One of the financial risks self-pay patients face is going to the hospital for treatment and getting hit with so-called ‘chargemaster’ prices. These prices are hugely inflated over what the real price for treatment is, often three to five times more expensive than what insurers pay for the exact same services.
Although the uninsured are often the ones victimized by inflated ‘chargemaster’ prices, those with insurance can also be gouged as well, typically if the hospital or a provider is considered ‘out of network.’ The New York Times had an article the other day about this phenomenon:
Once the cardiologist figured out why Raquel and Michael D’Andrea’s 9-week-old daughter was so frail and unable to eat, he immediately sent her to the hospital for heart surgery…
There was little time to think about the intricacies of their insurance plan, but Ms. D’Andrea knew she had already selected a comprehensive plan a few years earlier. She gave her insurance card to the hospital staff, but her daughter, Sienna, was ultimately treated by several doctors who were not in their plan’s network.
“We assumed that because we showed them our insurance card and nobody had any objections, we were covered,” said Ms. D’Andrea, 35, of Farmingdale, N.Y. “But I also wasn’t in the mind-set to ask, or to have them stop doing heart surgery on her.”
Sienna left the hospital in early March, two weeks after a successful operation repaired her aorta. But she had a rough road ahead. She went home with a feeding tube in her nose.
And just a few weeks later, after vomiting through the night, she spent another 17 days in the hospital. As the family finally arrived back home in mid-April, piles of bills from out-of-network doctors started to roll in.
It’s not uncommon for patients who visit an in-network hospital to learn later that they’ve been treated by out-of-network providers, resulting in thousands of dollars in charges. And while the Affordable Care Act generally caps what consumers must spend out of pocket when using providers within their plan’s network, it doesn’t protect consumers from large bills from outside providers. Those providers may be free to charge the consumer for the balance of the bill that the insurer did not pay, known as “balance billing.”
“When the doctors work in the hospital, not for the hospital, which is often the case, they’re not obliged to join the same networks as the hospital,” said Karen Pollitz, a senior fellow at the Kaiser Family Foundation. “And patients generally have no say in selecting those doctors. Sometimes the patients don’t even see them — for instance, if their X-rays get sent to a radiologist or their tissue to a pathologist,” patients won’t even know the name of that doctor until the bill comes.”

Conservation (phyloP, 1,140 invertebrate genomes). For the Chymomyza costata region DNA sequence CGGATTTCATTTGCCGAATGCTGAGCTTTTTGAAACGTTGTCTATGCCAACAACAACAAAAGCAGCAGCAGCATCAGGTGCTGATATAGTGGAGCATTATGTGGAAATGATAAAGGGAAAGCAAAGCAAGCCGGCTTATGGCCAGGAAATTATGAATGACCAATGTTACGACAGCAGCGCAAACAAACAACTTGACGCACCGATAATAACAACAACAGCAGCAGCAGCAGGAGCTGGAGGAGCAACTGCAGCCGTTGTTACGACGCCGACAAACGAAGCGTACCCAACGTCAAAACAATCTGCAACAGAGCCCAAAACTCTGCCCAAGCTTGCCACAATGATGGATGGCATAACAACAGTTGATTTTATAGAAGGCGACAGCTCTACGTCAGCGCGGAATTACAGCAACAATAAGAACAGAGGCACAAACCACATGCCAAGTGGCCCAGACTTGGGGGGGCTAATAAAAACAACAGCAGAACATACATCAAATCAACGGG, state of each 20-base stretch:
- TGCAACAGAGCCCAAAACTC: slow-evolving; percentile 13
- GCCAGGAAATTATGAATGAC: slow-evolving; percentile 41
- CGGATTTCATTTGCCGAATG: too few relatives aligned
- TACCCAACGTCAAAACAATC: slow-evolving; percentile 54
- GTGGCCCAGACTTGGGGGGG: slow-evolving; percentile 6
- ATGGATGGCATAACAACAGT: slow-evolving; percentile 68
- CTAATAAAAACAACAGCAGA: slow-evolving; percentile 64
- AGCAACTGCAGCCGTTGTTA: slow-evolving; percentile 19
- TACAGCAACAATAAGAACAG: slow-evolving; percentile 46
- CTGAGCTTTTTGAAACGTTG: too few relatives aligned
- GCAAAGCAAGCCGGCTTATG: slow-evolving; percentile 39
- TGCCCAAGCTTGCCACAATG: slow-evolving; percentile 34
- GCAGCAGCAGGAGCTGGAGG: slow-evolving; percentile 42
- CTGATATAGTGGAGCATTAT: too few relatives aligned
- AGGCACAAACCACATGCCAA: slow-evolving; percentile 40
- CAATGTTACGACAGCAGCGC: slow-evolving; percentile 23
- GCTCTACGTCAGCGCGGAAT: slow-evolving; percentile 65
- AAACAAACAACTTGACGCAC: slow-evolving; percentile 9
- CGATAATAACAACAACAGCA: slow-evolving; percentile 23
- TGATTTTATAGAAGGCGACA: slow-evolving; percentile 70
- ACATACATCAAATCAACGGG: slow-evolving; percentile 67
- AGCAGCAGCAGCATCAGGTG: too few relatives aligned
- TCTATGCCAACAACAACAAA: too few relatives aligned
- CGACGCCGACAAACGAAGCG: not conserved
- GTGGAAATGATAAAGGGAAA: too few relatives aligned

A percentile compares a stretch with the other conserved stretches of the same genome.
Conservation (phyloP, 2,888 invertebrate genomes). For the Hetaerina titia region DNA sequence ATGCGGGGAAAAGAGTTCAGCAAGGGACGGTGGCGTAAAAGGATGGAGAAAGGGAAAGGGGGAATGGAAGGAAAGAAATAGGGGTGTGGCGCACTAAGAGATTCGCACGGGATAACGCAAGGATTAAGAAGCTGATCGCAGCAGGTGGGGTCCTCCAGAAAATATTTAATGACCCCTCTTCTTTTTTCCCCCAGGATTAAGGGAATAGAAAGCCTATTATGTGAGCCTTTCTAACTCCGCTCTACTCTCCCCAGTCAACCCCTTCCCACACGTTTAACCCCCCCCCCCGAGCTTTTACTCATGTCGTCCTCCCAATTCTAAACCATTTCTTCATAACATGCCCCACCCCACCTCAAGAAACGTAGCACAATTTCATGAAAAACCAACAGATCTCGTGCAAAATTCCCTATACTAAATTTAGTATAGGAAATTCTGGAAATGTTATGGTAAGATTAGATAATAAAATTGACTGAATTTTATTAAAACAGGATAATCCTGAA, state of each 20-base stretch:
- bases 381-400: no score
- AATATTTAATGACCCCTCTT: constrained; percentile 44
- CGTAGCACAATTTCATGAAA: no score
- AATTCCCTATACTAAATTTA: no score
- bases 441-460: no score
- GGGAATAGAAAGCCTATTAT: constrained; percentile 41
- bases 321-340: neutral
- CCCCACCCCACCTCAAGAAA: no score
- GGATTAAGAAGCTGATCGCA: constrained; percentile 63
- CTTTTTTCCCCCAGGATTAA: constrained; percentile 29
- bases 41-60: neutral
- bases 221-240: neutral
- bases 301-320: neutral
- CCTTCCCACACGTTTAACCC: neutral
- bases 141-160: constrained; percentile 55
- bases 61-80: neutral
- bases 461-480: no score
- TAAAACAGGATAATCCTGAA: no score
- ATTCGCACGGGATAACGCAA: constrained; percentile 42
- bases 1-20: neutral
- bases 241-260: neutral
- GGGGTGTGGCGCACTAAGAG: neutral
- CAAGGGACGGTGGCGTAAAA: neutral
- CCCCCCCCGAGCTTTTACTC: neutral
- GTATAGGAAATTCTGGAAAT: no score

In this case Mrs. D’Andrea’s mother, Livia Cooper, spent countless hours poring over the medical bills, trying to decipher what had happened and then seeking discounts, reduced bills, or waived fees from providers. She was largely successful, eventually reducing the out-of-pocket expense to about $10,000.
Most people aren’t going to have a family member who can devote the time (and have the patience) to take on a role like this, or have the skill to understand the billing process and negotiate with providers. For most of us, without someone like Livia Cooper ready to step in, a medical bill negotiator is probably the best option.
There are several companies that provide this service for patients, including My Medical Negotiator, Medical Cost Advocate, and Medical Bill Mediation. Connect2Docs*, which is a bundle of services such as telemedicine and a prescription drug discount card, also includes a medical bill negotiation service, as does The Health Co-Op.
Medical Bill Mediation recently gave an online presentation organized by NeedyMeds on how they can save patients thousands of dollars, event tens or hundreds of thousands of dollars, by going to hospitals and other providers and negotiating directly to get bills reduced to a more reasonable level, typically close to what insurers pay. I’ve embedded the YouTube clip below – it’s on the long side, about 45 minutes, but well worth the time to watch now or at least saving a link to it so you can watch it if you ever get hit with ‘chargemaster’ or out-of-network bills for medical treatment.